Going Green: Pennsylvania Steps Up to Support Trees in Underserved Communities

Department of Conservation and Natural Resources Secretary Cindy Adams DunnCredit: Commonwealth Media Services

READING, PA — On Friday, Pennsylvania, officials of the Department of Conservation and Natural Resources (DCNR) congregated in Berks County to discuss an exciting initiative. At the heart of this initiative is the power of trees – not only for the earth, but for communities too. The DCNR, represented by Secretary Cindy Adams Dunn, unveiled a multifaceted grant system to plant trees in towns and cities across Pennsylvania that need it most.

The grants, funded by federal dollars, are a part of the Community Conservation Partnerships Program. A generous $4 million is up for grabs in a bid to maintain and improve Pennsylvania’s natural places. Projects of various natures can tap into these funds.

The driving force behind these new funds is Governor Shapiro’s 2024-25 budget proposal. The proposal places stewardship of Pennsylvania’s natural resources at the helm with trail building and the expansion of the Pennsylvania Outdoor Corps program.

“Trees keep neighborhoods cool during heat waves, prevent flooding during storms, and clean the air that kids breathe,” Secretary Dunn declared while visiting Schlegel Park. Discussing the advantages of tree-planting, Dunn reinforced that the grants would deliver benefits to communities often overlooked and underserved.

Mayor Eddie Morán of Reading also expressed his support for the plan. He acknowledged the crucial role trees play, calling them a “vital part” of Reading’s streets, parks, and landscapes. Morán thanked the DCNR for its dedication to community wellness and health.

The DCNR’s support doesn’t stop at just granting money. Its staff stands ready to answer queries, visit potential project sites, and help develop powerful grant applications. This assistance is a phone call away.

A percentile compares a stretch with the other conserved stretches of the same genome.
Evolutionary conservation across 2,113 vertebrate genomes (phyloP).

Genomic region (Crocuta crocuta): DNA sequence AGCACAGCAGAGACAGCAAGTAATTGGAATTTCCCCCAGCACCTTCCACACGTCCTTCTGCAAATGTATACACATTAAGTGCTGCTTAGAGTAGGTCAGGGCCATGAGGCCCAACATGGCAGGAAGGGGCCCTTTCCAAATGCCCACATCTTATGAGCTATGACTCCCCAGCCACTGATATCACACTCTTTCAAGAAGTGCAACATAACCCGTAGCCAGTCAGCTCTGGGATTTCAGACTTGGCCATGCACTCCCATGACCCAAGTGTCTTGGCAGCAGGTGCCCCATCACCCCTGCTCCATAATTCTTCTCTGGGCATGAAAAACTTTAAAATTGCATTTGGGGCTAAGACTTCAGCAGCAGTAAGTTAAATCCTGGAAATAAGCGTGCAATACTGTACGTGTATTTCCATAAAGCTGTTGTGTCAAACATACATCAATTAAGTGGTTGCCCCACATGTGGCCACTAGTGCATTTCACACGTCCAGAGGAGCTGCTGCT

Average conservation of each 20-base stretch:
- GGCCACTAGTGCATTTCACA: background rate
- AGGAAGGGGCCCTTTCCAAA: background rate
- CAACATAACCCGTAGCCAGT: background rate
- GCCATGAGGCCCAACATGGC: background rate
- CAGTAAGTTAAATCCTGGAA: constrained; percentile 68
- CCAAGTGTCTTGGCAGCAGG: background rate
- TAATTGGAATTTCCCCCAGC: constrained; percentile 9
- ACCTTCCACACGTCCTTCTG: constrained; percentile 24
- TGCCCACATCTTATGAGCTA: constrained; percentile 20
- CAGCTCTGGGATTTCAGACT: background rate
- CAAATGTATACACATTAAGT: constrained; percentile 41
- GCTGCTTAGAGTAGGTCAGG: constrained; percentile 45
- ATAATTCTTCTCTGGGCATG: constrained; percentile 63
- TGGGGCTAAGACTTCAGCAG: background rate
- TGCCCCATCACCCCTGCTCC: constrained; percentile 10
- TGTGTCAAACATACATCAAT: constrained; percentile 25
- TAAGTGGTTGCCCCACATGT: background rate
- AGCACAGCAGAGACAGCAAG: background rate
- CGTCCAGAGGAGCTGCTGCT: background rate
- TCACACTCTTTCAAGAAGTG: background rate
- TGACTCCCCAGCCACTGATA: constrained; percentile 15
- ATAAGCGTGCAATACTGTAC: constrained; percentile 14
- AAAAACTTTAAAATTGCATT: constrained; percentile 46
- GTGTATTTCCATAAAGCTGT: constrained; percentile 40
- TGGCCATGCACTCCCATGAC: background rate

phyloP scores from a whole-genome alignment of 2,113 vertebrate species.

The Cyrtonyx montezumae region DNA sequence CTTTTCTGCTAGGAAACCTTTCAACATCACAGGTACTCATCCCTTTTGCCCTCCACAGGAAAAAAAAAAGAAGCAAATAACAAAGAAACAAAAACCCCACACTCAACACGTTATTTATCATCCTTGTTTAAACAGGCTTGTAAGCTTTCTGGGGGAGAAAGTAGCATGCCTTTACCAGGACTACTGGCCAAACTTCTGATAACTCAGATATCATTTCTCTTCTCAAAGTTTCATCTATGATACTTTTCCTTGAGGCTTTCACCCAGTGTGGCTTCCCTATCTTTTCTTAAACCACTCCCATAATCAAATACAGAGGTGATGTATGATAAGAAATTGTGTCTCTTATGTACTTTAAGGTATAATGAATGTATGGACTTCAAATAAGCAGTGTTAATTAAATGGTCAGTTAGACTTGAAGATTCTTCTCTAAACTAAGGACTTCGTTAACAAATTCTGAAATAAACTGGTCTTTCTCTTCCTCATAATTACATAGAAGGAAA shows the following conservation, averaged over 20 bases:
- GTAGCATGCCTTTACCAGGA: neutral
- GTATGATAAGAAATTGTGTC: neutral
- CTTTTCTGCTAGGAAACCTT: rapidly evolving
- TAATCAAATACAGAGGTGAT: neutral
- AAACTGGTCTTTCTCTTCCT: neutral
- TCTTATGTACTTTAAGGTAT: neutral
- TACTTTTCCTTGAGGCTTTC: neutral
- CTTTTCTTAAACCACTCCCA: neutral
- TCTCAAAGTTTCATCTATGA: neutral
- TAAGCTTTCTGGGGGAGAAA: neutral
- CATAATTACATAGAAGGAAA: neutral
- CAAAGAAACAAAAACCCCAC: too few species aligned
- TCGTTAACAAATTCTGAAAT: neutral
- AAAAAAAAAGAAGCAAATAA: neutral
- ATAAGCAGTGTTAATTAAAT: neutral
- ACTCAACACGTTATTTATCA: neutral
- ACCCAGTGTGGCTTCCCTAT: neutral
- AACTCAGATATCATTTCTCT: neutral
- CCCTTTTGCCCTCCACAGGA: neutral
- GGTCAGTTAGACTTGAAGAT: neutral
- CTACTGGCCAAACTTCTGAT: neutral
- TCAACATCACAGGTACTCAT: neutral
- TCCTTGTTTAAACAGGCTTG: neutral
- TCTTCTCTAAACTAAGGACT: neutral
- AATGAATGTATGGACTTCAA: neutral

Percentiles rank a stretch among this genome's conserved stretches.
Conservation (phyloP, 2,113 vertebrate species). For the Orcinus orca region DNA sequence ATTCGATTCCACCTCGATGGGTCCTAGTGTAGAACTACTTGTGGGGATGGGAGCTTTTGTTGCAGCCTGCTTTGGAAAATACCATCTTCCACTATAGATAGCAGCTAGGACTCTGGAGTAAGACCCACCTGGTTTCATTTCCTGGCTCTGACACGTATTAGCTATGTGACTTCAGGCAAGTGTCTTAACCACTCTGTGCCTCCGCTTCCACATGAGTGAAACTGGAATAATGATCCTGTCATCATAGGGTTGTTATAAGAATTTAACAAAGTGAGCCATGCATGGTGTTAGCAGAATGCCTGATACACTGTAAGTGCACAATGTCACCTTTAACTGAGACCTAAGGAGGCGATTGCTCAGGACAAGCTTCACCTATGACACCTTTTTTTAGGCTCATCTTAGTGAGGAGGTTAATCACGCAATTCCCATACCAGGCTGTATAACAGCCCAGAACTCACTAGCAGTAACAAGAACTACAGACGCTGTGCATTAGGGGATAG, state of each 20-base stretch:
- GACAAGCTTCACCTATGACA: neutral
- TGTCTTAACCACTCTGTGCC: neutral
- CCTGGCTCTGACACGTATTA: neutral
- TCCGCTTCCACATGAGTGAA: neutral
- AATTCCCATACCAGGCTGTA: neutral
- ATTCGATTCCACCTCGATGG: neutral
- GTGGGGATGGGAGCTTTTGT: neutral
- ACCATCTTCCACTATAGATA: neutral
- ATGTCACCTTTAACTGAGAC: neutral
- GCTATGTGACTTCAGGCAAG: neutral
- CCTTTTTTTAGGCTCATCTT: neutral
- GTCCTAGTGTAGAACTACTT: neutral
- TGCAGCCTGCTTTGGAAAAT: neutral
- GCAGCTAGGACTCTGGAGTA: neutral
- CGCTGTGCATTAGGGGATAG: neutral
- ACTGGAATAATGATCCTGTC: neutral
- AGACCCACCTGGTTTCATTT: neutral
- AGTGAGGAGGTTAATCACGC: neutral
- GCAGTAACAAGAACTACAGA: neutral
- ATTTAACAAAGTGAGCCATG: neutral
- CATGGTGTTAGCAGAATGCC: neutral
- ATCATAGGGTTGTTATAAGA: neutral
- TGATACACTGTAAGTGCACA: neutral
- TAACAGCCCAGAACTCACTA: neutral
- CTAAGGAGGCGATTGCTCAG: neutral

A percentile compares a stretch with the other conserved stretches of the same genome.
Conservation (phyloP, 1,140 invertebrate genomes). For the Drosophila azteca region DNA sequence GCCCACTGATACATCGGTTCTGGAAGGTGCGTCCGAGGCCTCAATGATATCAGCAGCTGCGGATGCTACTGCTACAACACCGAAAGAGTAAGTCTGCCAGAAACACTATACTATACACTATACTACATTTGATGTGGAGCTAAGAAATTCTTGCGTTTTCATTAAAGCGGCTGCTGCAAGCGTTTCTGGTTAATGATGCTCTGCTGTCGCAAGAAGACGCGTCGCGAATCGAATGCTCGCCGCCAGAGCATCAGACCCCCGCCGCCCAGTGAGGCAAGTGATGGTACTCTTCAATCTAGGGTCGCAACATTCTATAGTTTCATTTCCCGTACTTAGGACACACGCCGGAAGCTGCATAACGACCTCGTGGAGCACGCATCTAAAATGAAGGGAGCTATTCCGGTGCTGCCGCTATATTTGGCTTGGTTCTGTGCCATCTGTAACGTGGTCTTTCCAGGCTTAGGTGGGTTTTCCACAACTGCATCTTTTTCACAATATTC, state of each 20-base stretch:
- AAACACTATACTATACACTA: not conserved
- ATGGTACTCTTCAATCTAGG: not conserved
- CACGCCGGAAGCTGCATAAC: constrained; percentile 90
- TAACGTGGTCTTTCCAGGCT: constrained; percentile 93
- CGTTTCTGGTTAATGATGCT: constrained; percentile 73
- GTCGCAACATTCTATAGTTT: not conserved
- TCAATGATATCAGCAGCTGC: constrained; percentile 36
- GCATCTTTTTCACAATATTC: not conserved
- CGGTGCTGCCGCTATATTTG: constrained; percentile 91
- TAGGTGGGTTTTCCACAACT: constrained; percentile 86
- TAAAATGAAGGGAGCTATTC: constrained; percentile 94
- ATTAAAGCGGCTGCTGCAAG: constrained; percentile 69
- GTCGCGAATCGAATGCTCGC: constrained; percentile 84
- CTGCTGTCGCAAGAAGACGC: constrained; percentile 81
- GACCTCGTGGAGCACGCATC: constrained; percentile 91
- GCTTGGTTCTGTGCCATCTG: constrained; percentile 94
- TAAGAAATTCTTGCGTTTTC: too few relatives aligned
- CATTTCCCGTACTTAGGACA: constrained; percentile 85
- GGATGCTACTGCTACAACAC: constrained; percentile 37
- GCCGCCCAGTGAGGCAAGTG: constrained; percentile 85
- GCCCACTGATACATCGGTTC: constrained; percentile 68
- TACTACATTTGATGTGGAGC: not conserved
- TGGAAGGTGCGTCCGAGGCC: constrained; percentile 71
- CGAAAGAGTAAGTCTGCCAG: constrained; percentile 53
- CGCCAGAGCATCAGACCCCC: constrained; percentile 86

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There is more good news in store. Enter the Inflation Reduction Act, thanks to which Pennsylvania will receive $9.75 million from the U.S. Forest Service. This will ensure communities have fair access to trees and the benefits they bring.

State Senator Judy Schwank and Representative Manuel Guzman echoed support for the initiative. Schwank highlighted the positive impact of greener spaces on air quality, recreational opportunities, and biodiversity. Guzman underscored the importance of trees in enhancing quality of life and the well-being of future generations.

The DCNR has had success with previous grants supporting projects in Reading and Berks County. With a broad range of sustainable initiatives in their kitty, including pool feasibility studies and the installation of accessible play equipment and safe surfacing.

The deadline for grant applications is 4:00 PM on April 3rd via DCNR’s Grants Customer Service Portal.

Moreover, the DCNR is poised to work hand-in-hand with underserved communities that may struggle to apply for grants due to either lack of capacity or not meeting the minimum $50,000 project size. DCNR staff can help with questions, site visits, and competitive applications. Contact urban and community forestry experts at 717-787-2703 to begin.

The Shapiro Administration has set ambitious goals for trees and forests, which are fundamental in addressing climate change. The aim is to reduce current rates of forest loss by 5,000 acres per year, restore 5,000 acres of non-forest to forest by planting trees, and permanently conserve 15,000 acres of forest land vulnerable to development.

Interested Pennsylvanians can contribute to the cause by donating to the Keystone Tree Fund voluntary $3 check-off box on driver’s license and vehicle registration online applications. All these measures provide an enduring testament to the commitment and drive of Pennsylvanian leaders toward a greener future.

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